Lyric poems by Sappho

Sappho

2nd century AD

Papyrus

Sappho was born on the Greek island of Lesbos in the late seventh century BC. In classical times she was hailed as the ‘tenth muse’, but of the many lyric poems she is known to have composed, just one has survived complete. Otherwise, we have only fragments, either quoted by other authors, or excavated on bits of papyrus. The assembled scraps shown here are the unique carriers of what are now some of Sappho’s most celebrated lines.

Excerpt from lyric poems by Sappho (in English), read by Cressida Ryan

Excerpt from lyric poems by Sappho (in Greek), read by Cressida Ryan

For some, it’s an army of chariot fighters, for others, an infantry corps,
For others, an armada of sailing ships, on the dark face of this earth,
That is the loveliest thing of all, but I say it’s this and nothing more:
Whatever you desire with love in your heart.

And this is the simplest thing in the world to explain
To everyone: for the woman who far surpassed all others
in beauty, Helen, chose to abandon her husband
who surpassed all other men ...

I would rather watch her love-provoking stride
and witness the bright sparkle of her face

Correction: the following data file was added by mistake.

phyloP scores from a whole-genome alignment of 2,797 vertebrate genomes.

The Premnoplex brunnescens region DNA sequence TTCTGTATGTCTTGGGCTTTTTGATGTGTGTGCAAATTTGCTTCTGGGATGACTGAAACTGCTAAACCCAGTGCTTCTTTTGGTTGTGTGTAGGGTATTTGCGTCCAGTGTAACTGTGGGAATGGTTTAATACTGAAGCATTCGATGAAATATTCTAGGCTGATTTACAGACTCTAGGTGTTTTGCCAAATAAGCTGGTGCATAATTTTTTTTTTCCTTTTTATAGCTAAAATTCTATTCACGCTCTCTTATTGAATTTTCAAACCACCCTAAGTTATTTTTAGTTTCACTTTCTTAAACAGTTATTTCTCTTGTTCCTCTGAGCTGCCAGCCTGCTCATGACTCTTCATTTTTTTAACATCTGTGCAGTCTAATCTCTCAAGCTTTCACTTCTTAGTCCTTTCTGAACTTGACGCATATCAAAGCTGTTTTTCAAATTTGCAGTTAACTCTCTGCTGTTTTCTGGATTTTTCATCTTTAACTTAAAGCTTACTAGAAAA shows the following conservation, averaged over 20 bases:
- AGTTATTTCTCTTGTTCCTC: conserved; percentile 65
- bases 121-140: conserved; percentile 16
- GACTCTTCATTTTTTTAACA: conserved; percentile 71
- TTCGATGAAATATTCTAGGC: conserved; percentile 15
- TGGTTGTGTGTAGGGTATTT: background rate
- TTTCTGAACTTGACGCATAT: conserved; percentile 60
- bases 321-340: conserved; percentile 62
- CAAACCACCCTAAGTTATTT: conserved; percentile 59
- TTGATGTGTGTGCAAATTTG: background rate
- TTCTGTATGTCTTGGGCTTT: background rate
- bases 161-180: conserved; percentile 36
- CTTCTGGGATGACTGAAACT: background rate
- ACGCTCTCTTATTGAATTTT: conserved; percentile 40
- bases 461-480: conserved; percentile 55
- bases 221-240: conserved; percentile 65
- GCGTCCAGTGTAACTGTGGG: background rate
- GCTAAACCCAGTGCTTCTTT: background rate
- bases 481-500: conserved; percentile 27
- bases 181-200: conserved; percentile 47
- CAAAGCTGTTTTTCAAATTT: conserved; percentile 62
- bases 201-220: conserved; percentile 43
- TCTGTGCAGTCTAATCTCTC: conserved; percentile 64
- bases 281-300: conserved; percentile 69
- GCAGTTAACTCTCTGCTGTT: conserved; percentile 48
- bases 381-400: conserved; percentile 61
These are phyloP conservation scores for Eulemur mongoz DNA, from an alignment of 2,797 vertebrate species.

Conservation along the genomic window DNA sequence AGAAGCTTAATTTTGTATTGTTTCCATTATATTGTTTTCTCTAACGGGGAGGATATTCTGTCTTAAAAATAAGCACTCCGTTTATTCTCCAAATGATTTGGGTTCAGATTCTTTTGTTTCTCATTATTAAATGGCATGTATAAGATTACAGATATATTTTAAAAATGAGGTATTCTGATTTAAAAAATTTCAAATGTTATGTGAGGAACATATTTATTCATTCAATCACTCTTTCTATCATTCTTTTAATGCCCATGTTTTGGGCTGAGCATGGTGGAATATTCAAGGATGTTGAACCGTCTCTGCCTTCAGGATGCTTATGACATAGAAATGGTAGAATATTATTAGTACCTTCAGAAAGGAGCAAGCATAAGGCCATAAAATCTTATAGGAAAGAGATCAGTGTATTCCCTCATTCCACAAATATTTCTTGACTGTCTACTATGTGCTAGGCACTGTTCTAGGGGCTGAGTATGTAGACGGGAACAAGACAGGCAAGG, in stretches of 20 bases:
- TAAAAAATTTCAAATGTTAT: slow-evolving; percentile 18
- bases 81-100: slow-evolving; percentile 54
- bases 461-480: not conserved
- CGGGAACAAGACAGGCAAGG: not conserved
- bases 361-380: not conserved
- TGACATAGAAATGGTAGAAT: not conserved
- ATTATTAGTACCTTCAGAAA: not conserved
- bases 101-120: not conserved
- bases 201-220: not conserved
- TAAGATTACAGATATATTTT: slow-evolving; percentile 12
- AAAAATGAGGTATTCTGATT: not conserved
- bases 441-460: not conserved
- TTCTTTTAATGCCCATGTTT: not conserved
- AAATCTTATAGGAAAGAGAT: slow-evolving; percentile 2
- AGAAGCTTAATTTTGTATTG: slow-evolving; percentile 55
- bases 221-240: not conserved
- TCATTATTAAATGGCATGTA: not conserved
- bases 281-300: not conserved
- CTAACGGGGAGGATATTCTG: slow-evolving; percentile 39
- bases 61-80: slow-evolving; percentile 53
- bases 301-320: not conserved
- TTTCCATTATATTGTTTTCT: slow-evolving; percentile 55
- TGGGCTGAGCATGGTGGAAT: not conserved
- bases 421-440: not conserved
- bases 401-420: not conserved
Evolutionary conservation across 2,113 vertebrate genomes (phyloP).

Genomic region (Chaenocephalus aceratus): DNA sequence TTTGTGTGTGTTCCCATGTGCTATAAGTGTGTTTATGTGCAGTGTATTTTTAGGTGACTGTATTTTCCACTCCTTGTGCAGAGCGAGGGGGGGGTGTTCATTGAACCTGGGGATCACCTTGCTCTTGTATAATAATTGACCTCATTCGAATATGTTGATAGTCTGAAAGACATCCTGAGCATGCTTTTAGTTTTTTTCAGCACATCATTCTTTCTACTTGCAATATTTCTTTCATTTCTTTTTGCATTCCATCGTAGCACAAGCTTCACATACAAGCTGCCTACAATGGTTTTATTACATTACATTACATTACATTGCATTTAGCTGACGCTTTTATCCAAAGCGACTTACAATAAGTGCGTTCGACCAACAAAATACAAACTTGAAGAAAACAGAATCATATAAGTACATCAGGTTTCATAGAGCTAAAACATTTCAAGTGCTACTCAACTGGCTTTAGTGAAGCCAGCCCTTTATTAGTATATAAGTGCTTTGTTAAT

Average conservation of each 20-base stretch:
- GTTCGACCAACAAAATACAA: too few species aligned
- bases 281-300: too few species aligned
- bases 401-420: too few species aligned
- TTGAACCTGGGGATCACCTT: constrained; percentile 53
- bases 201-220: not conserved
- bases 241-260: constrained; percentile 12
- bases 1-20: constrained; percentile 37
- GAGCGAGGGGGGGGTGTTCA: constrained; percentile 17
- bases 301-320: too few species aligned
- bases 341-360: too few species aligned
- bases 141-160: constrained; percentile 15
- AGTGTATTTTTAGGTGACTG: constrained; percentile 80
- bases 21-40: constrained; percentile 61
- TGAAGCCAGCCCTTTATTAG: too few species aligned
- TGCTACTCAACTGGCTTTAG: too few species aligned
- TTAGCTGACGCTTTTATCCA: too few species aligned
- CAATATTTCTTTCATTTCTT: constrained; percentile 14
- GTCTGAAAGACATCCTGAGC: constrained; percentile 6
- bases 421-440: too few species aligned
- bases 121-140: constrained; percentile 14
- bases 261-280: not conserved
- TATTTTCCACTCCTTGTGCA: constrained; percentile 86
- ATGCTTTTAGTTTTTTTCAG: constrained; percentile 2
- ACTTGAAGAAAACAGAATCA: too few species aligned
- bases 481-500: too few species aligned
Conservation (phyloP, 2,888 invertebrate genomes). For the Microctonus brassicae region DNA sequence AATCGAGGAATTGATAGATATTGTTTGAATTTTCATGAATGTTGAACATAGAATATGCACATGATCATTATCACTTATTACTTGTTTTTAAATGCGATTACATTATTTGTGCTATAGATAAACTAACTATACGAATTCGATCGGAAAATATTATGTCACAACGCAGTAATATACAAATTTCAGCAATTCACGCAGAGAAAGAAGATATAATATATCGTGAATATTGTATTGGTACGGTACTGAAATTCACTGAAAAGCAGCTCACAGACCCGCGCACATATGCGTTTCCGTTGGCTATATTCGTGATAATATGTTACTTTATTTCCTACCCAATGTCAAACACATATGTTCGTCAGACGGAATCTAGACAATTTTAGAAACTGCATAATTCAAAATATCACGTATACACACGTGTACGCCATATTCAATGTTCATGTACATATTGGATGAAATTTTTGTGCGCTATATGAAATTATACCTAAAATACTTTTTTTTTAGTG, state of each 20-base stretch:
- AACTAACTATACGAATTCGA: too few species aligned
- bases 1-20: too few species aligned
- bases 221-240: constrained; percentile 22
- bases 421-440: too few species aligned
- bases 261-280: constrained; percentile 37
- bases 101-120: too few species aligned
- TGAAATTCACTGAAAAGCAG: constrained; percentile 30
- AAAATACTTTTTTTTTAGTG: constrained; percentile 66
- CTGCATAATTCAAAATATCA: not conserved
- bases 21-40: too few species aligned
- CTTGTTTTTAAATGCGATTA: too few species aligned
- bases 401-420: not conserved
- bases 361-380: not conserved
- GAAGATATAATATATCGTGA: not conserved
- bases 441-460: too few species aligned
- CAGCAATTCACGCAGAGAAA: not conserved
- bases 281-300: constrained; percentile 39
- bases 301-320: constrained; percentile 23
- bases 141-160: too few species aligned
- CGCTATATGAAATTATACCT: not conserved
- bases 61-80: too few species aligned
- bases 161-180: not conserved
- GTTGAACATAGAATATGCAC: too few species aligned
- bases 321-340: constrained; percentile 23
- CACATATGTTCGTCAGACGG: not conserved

than all the war chariots of the Lydians
and shield-fighting armored men.

[Source: http://www.ancientgreekonline.com/Sappho/Sappho16tr.htm]

Comments

What makes this a treasure?

These fragments, frustrating though they are, are so important as they provide direct evidence of Sappho's work. For once we can step away from the speculation, titilation and interpretation and meet the poetess directly. As such an important poet to her time it is vital her work, and not others views of it and her, are preserved.

Posted by Ms S Jary

On 22/10/2011

Looks like they lost some of it.

Posted by Freddie cr

On 17/10/2011

The poetess from Lesbos has inspired people since she first composed, yet we still lack a clear understanding of her work and context. The fragmentary nature of papyri is exhilarating and frustrating. It’s incredible to think that these items have survived for over 2000 years, and we’re lucky that they have, but it would be so exciting if we had more complete poems and less reconstruction to do. The timeless text on the nature of love appeals to us all, reminding us how enduring human nature is, while the delicate papyrus pays homage to humanity’s transience.

Posted by Cressida Ryan

On 29/09/2011

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